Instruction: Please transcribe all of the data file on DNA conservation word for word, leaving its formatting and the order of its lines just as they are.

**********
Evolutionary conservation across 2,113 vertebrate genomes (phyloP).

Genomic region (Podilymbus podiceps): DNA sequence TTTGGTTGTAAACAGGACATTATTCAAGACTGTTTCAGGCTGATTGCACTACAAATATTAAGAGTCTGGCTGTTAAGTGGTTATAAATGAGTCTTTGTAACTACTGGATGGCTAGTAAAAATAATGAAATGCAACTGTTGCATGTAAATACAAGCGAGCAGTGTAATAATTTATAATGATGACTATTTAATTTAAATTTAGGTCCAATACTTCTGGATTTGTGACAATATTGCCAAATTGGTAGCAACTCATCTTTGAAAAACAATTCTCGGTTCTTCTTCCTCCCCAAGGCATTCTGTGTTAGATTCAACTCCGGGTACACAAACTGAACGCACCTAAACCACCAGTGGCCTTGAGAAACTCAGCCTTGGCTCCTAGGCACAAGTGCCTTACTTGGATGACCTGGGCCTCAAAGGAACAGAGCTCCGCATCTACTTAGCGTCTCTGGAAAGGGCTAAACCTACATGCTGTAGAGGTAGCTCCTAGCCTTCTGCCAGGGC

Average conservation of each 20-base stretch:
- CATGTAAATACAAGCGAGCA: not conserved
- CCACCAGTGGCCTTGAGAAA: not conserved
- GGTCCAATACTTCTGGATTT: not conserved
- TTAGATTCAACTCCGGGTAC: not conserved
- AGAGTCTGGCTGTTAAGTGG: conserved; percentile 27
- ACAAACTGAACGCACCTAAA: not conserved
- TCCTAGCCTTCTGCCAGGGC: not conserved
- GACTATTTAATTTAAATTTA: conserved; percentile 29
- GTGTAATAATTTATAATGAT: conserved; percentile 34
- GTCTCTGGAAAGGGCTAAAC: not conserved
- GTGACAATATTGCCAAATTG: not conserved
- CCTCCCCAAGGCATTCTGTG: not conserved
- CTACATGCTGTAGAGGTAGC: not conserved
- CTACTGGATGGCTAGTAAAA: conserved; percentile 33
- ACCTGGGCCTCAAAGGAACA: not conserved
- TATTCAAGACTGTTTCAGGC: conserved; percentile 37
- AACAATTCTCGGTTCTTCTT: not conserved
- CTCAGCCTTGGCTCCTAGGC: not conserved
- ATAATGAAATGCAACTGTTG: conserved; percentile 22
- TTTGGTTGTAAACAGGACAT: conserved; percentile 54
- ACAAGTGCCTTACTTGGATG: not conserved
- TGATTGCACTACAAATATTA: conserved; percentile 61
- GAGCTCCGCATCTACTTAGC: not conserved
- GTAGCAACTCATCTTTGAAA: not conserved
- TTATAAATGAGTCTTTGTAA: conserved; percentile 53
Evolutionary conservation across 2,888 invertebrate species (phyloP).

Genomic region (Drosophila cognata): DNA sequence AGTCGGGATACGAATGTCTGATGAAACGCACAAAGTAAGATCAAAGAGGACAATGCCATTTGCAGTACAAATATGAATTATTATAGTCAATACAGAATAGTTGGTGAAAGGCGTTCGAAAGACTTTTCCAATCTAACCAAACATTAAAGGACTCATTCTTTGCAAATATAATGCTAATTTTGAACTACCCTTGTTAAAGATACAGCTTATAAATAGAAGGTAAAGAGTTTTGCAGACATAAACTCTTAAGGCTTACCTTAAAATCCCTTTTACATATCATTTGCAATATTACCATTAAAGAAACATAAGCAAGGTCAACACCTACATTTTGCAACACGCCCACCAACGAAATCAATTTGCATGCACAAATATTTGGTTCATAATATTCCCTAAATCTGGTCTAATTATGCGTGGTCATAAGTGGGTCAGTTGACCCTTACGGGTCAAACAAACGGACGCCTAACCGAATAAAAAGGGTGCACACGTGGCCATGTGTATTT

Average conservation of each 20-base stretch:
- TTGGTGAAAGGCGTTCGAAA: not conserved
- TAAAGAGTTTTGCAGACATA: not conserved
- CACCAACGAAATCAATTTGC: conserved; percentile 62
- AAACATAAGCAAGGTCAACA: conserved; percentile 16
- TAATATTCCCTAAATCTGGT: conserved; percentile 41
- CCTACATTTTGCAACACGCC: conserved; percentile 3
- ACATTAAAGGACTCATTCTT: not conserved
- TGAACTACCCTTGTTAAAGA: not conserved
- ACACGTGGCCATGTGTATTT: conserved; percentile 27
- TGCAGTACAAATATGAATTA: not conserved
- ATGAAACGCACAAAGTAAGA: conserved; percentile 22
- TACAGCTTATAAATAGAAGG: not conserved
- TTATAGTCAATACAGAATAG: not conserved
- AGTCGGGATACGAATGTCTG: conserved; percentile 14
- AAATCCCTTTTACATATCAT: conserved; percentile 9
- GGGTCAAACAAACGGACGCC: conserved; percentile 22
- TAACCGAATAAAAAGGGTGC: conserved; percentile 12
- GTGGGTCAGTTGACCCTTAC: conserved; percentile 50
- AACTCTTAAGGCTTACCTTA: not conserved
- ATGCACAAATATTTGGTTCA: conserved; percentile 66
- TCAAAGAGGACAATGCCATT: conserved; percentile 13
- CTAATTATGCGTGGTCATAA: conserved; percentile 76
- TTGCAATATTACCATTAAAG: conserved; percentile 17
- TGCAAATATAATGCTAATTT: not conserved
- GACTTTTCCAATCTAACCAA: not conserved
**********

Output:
Evolutionary conservation across 2,113 vertebrate genomes (phyloP).

Genomic region (Podilymbus podiceps): DNA sequence TTTGGTTGTAAACAGGACATTATTCAAGACTGTTTCAGGCTGATTGCACTACAAATATTAAGAGTCTGGCTGTTAAGTGGTTATAAATGAGTCTTTGTAACTACTGGATGGCTAGTAAAAATAATGAAATGCAACTGTTGCATGTAAATACAAGCGAGCAGTGTAATAATTTATAATGATGACTATTTAATTTAAATTTAGGTCCAATACTTCTGGATTTGTGACAATATTGCCAAATTGGTAGCAACTCATCTTTGAAAAACAATTCTCGGTTCTTCTTCCTCCCCAAGGCATTCTGTGTTAGATTCAACTCCGGGTACACAAACTGAACGCACCTAAACCACCAGTGGCCTTGAGAAACTCAGCCTTGGCTCCTAGGCACAAGTGCCTTACTTGGATGACCTGGGCCTCAAAGGAACAGAGCTCCGCATCTACTTAGCGTCTCTGGAAAGGGCTAAACCTACATGCTGTAGAGGTAGCTCCTAGCCTTCTGCCAGGGC

Average conservation of each 20-base stretch:
- CATGTAAATACAAGCGAGCA: not conserved
- CCACCAGTGGCCTTGAGAAA: not conserved
- GGTCCAATACTTCTGGATTT: not conserved
- TTAGATTCAACTCCGGGTAC: not conserved
- AGAGTCTGGCTGTTAAGTGG: conserved; percentile 27
- ACAAACTGAACGCACCTAAA: not conserved
- TCCTAGCCTTCTGCCAGGGC: not conserved
- GACTATTTAATTTAAATTTA: conserved; percentile 29
- GTGTAATAATTTATAATGAT: conserved; percentile 34
- GTCTCTGGAAAGGGCTAAAC: not conserved
- GTGACAATATTGCCAAATTG: not conserved
- CCTCCCCAAGGCATTCTGTG: not conserved
- CTACATGCTGTAGAGGTAGC: not conserved
- CTACTGGATGGCTAGTAAAA: conserved; percentile 33
- ACCTGGGCCTCAAAGGAACA: not conserved
- TATTCAAGACTGTTTCAGGC: conserved; percentile 37
- AACAATTCTCGGTTCTTCTT: not conserved
- CTCAGCCTTGGCTCCTAGGC: not conserved
- ATAATGAAATGCAACTGTTG: conserved; percentile 22
- TTTGGTTGTAAACAGGACAT: conserved; percentile 54
- ACAAGTGCCTTACTTGGATG: not conserved
- TGATTGCACTACAAATATTA: conserved; percentile 61
- GAGCTCCGCATCTACTTAGC: not conserved
- GTAGCAACTCATCTTTGAAA: not conserved
- TTATAAATGAGTCTTTGTAA: conserved; percentile 53
Evolutionary conservation across 2,888 invertebrate species (phyloP).

Genomic region (Drosophila cognata): DNA sequence AGTCGGGATACGAATGTCTGATGAAACGCACAAAGTAAGATCAAAGAGGACAATGCCATTTGCAGTACAAATATGAATTATTATAGTCAATACAGAATAGTTGGTGAAAGGCGTTCGAAAGACTTTTCCAATCTAACCAAACATTAAAGGACTCATTCTTTGCAAATATAATGCTAATTTTGAACTACCCTTGTTAAAGATACAGCTTATAAATAGAAGGTAAAGAGTTTTGCAGACATAAACTCTTAAGGCTTACCTTAAAATCCCTTTTACATATCATTTGCAATATTACCATTAAAGAAACATAAGCAAGGTCAACACCTACATTTTGCAACACGCCCACCAACGAAATCAATTTGCATGCACAAATATTTGGTTCATAATATTCCCTAAATCTGGTCTAATTATGCGTGGTCATAAGTGGGTCAGTTGACCCTTACGGGTCAAACAAACGGACGCCTAACCGAATAAAAAGGGTGCACACGTGGCCATGTGTATTT

Average conservation of each 20-base stretch:
- TTGGTGAAAGGCGTTCGAAA: not conserved
- TAAAGAGTTTTGCAGACATA: not conserved
- CACCAACGAAATCAATTTGC: conserved; percentile 62
- AAACATAAGCAAGGTCAACA: conserved; percentile 16
- TAATATTCCCTAAATCTGGT: conserved; percentile 41
- CCTACATTTTGCAACACGCC: conserved; percentile 3
- ACATTAAAGGACTCATTCTT: not conserved
- TGAACTACCCTTGTTAAAGA: not conserved
- ACACGTGGCCATGTGTATTT: conserved; percentile 27
- TGCAGTACAAATATGAATTA: not conserved
- ATGAAACGCACAAAGTAAGA: conserved; percentile 22
- TACAGCTTATAAATAGAAGG: not conserved
- TTATAGTCAATACAGAATAG: not conserved
- AGTCGGGATACGAATGTCTG: conserved; percentile 14
- AAATCCCTTTTACATATCAT: conserved; percentile 9
- GGGTCAAACAAACGGACGCC: conserved; percentile 22
- TAACCGAATAAAAAGGGTGC: conserved; percentile 12
- GTGGGTCAGTTGACCCTTAC: conserved; percentile 50
- AACTCTTAAGGCTTACCTTA: not conserved
- ATGCACAAATATTTGGTTCA: conserved; percentile 66
- TCAAAGAGGACAATGCCATT: conserved; percentile 13
- CTAATTATGCGTGGTCATAA: conserved; percentile 76
- TTGCAATATTACCATTAAAG: conserved; percentile 17
- TGCAAATATAATGCTAATTT: not conserved
- GACTTTTCCAATCTAACCAA: not conserved